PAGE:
US 5813513 A
An endless conveyor belt for moving and transferring articles includes a series of through apertures which have a stepped configuration either created by cutting the aperture to a first size for a portion of its depth and a different size for the remainder thereof or by providing inserts for the apertures which have a stepped configuration. The belt may be driven by a rotating drum and supported by at least one leaf spring disposed in opposed relationship with the drum and adjustable toward and away from the drum to adjust tension on the belt. The belt may also be supported by a series of spring loaded plates which can be adjusted to vary the elevation of the belt.
1. Apparatus for moving articles on an endless conveyor belt, comprising:
(a) at least one pair of rigid support plates disposed beneath the belt and normally in contact with and supporting the belt;
(b) resilient means underlying said support plates and engaging the same to resiliently support the belt;
(c) said conveyor belt being disposed within a press having an upper platen and a base;
(d) said upper platen and said base carrying forming tooling;
(e) said upper platen being movable toward and away from said base; and
(f) means carried by said upper platen for engaging and moving said belt from a position above said neutral plane to a position below said neutral plane against the force of said resilient means upon movement of said upper platen toward said base.
2. The apparatus of claim 1 wherein the belt is movable and has a series of through apertures therein; and each said pair of support plates form a through aperture selectively underlying said through apertures of the belt as the belt is moved.
3. The apparatus of claim 1 wherein said resilient means comprise a series of springs supporting said plates.
4. The apparatus of claim 3 wherein a plurality of elongate rods are disposed beneath said plates; said springs are telescoped over said rods; an elongate sleeve is telescoped over each said springs; and one end of each said elongate sleeves is in engagement with said plates.
5. The apparatus of claim 1 wherein said belt is suspended between opposed drive and support means with the portion of said belt therebetween normally lying in a neutral plane; and said resilient means normally urging said portion of said belt above said neutral plane.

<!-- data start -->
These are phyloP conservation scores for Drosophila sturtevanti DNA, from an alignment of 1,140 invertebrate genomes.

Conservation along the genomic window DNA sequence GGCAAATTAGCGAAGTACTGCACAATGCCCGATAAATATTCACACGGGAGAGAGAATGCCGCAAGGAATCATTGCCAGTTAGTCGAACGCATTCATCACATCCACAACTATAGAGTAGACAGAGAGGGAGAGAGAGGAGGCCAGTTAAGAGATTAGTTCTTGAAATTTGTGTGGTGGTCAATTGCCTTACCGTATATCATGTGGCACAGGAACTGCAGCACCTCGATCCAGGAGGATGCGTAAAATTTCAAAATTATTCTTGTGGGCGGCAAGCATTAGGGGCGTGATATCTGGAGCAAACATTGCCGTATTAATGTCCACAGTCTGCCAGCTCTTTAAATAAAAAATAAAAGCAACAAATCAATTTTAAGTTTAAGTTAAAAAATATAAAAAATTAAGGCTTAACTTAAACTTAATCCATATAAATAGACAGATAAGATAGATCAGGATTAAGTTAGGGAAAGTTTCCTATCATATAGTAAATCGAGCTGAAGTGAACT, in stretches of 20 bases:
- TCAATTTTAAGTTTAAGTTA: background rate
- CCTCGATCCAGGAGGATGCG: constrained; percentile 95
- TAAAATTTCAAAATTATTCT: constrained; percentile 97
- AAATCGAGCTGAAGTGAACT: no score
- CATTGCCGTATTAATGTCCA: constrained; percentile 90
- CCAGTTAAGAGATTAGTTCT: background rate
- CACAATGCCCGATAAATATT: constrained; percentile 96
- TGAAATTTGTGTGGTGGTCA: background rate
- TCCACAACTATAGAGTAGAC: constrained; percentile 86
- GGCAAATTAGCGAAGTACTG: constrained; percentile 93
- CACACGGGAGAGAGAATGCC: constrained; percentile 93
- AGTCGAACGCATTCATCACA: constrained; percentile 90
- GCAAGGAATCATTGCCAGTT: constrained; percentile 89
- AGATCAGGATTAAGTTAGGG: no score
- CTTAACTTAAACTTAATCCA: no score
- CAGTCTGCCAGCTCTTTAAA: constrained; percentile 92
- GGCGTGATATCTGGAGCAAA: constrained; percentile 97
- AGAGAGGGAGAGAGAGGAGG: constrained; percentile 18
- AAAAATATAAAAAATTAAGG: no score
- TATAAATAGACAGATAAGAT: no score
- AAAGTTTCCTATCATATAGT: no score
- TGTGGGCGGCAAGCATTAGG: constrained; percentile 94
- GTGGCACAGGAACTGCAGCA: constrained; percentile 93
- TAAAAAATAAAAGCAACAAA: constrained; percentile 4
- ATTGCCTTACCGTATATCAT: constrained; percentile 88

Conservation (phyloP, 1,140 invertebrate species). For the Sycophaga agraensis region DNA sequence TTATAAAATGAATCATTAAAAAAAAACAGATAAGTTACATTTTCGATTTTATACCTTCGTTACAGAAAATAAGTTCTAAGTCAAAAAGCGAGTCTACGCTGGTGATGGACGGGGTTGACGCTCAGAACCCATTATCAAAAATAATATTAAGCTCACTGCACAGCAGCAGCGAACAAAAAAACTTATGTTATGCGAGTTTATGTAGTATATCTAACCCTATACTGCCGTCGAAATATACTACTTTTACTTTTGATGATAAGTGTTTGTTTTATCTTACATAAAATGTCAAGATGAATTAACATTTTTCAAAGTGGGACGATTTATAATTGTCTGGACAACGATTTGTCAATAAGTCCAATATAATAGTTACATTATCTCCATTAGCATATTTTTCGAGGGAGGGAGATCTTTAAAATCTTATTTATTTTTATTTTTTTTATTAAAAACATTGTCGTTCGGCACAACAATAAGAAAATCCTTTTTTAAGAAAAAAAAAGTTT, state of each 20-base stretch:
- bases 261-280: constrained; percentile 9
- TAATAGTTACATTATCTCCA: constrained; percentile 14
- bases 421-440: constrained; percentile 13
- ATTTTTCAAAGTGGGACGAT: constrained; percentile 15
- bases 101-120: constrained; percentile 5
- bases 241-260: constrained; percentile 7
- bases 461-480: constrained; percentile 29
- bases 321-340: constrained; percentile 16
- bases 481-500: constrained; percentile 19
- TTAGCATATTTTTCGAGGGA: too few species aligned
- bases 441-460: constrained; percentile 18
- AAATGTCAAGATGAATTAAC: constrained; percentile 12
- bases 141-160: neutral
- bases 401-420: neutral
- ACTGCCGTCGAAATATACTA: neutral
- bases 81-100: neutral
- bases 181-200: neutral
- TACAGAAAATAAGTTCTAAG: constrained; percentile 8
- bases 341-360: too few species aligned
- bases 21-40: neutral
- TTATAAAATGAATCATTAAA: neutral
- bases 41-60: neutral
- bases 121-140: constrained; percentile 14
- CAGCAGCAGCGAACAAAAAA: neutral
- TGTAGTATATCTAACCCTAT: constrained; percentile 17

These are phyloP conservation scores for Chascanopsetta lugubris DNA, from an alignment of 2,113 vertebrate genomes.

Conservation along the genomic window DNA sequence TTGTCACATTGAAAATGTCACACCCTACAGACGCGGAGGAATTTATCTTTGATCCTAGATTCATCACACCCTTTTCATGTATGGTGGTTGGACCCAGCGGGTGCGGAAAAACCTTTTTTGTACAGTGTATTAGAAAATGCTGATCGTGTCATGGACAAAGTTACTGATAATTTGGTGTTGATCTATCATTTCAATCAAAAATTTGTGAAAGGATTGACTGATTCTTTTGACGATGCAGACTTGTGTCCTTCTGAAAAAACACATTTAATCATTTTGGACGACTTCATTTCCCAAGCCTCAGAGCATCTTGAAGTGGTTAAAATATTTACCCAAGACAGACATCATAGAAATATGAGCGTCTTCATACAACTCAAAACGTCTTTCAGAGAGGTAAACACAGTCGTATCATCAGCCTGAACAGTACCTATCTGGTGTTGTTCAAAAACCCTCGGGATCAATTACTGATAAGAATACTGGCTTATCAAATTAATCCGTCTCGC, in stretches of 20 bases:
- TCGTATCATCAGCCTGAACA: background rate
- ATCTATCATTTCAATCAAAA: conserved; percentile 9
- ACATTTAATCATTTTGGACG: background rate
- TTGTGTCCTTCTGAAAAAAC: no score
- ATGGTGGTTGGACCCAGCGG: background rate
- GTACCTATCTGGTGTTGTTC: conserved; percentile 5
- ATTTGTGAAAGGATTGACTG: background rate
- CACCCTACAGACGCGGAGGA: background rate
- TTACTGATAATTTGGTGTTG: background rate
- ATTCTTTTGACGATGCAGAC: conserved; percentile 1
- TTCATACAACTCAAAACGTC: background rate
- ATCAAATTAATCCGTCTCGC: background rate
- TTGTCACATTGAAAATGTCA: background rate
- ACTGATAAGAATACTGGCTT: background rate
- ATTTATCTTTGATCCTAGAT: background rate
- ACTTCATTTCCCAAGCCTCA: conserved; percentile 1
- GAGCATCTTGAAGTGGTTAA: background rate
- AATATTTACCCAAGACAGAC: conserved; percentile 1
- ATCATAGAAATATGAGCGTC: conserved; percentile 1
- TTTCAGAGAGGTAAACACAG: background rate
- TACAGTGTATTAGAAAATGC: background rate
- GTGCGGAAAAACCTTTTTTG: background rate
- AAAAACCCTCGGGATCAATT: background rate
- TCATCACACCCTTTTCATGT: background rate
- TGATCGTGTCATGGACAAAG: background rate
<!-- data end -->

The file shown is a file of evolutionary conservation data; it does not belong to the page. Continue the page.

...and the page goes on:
6. The apparatus of claim 1 wherein said last mentioned means include at least one pusher carried by said upper platen; and said pusher is movable into contact with the belt upon movement of said upper platen toward said base.
7. Apparatus for moving articles on an endless conveyor belt, comprising:
(a) at least one pair of rigid support plates disposed beneath the belt and normally in contact therewith;
(b) resilient means underlying said support plates and engaging the same to resiliently support the belt;
(c) said resilient means comprising a series of springs supporting said plates;
(d) a plurality of elongate rods disposed beneath said plates;
(e) said springs being telescoped over said rods;
(f) an elongate sleeve telescoped over each said spring; and
(g) one end of each said elongate sleeves is in engagement with said plates.
8. The apparatus of claim 7 wherein the belt is movable and has a series of through apertures therein; and each said pair of support plates form a through aperture selectively underlying said through apertures of the belt as the belt is moved.
9. The apparatus of claim 7 wherein said belt is suspended between opposed drive and support means with the portion of said belt therebetween normally lying in a neutral plane; and said resilient means normally urging said portion of said belt above said neutral plane.
10. The apparatus of claim 9 wherein said conveyor belt is disposed within a press having an upper platen and a base; said upper platen and said base carrying forming tooling; said upper platen being movable toward and away from said base; and means carried by said upper platen for moving said belt from a position above said neutral plane to a position below said neutral plane against the force of said resilient means upon movement of said upper platen toward said base.
11. The apparatus of claim 10 wherein said last mentioned means include at least one pusher carried by said upper platen; and said pusher is movable into contact with the belt upon movement of said upper platen toward said base.
This invention relates in general to an apparatus for transferring objects and relates in particular to an improved conveyor apparatus for transferring container end panels or shells during a metal forming operation.
In the packaging industry it is well known that the two-piece beverage or food container has gained wide acceptance. These containers generally consist of a container body, which is a cylindrical member having a closed bottom and open top, and a shell or end which is seamed to that top. Such container bodies and ends are normally formed from blanks cut from coil or sheet stock and then drawn, redrawn, ironed, etc., into their final configuration. These containers have found wide commercial acceptance and avoid many of the problems associated with the older three-piece container which consists of a top, bottom and welded body.